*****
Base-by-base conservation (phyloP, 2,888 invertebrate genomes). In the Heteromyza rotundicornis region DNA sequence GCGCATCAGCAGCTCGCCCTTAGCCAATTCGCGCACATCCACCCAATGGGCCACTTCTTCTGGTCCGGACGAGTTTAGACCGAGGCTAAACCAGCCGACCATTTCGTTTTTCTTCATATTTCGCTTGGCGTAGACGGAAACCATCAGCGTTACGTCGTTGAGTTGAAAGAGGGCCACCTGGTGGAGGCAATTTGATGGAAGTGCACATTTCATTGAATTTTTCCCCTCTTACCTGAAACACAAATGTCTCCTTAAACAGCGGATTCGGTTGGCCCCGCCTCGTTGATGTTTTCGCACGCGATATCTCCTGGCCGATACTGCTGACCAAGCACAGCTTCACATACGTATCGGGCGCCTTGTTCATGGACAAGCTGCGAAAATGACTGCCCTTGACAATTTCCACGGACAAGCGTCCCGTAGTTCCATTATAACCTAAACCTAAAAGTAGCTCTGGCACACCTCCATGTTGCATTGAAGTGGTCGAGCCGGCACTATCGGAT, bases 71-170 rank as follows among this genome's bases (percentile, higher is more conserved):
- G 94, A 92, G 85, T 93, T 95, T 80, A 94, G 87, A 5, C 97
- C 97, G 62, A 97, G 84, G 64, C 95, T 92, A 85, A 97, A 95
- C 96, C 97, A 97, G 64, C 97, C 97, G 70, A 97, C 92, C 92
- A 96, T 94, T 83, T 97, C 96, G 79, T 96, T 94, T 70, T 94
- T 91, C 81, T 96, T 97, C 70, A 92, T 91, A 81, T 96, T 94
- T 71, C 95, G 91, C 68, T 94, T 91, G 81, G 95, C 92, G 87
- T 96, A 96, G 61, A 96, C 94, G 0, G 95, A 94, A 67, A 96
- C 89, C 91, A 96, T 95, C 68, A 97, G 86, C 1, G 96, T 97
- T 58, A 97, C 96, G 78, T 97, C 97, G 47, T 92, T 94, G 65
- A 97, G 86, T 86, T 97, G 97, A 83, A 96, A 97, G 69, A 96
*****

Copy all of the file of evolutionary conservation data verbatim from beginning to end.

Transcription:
Base-by-base conservation (phyloP, 2,888 invertebrate genomes). In the Heteromyza rotundicornis region DNA sequence GCGCATCAGCAGCTCGCCCTTAGCCAATTCGCGCACATCCACCCAATGGGCCACTTCTTCTGGTCCGGACGAGTTTAGACCGAGGCTAAACCAGCCGACCATTTCGTTTTTCTTCATATTTCGCTTGGCGTAGACGGAAACCATCAGCGTTACGTCGTTGAGTTGAAAGAGGGCCACCTGGTGGAGGCAATTTGATGGAAGTGCACATTTCATTGAATTTTTCCCCTCTTACCTGAAACACAAATGTCTCCTTAAACAGCGGATTCGGTTGGCCCCGCCTCGTTGATGTTTTCGCACGCGATATCTCCTGGCCGATACTGCTGACCAAGCACAGCTTCACATACGTATCGGGCGCCTTGTTCATGGACAAGCTGCGAAAATGACTGCCCTTGACAATTTCCACGGACAAGCGTCCCGTAGTTCCATTATAACCTAAACCTAAAAGTAGCTCTGGCACACCTCCATGTTGCATTGAAGTGGTCGAGCCGGCACTATCGGAT, bases 71-170 rank as follows among this genome's bases (percentile, higher is more conserved):
- G 94, A 92, G 85, T 93, T 95, T 80, A 94, G 87, A 5, C 97
- C 97, G 62, A 97, G 84, G 64, C 95, T 92, A 85, A 97, A 95
- C 96, C 97, A 97, G 64, C 97, C 97, G 70, A 97, C 92, C 92
- A 96, T 94, T 83, T 97, C 96, G 79, T 96, T 94, T 70, T 94
- T 91, C 81, T 96, T 97, C 70, A 92, T 91, A 81, T 96, T 94
- T 71, C 95, G 91, C 68, T 94, T 91, G 81, G 95, C 92, G 87
- T 96, A 96, G 61, A 96, C 94, G 0, G 95, A 94, A 67, A 96
- C 89, C 91, A 96, T 95, C 68, A 97, G 86, C 1, G 96, T 97
- T 58, A 97, C 96, G 78, T 97, C 97, G 47, T 92, T 94, G 65
- A 97, G 86, T 86, T 97, G 97, A 83, A 96, A 97, G 69, A 96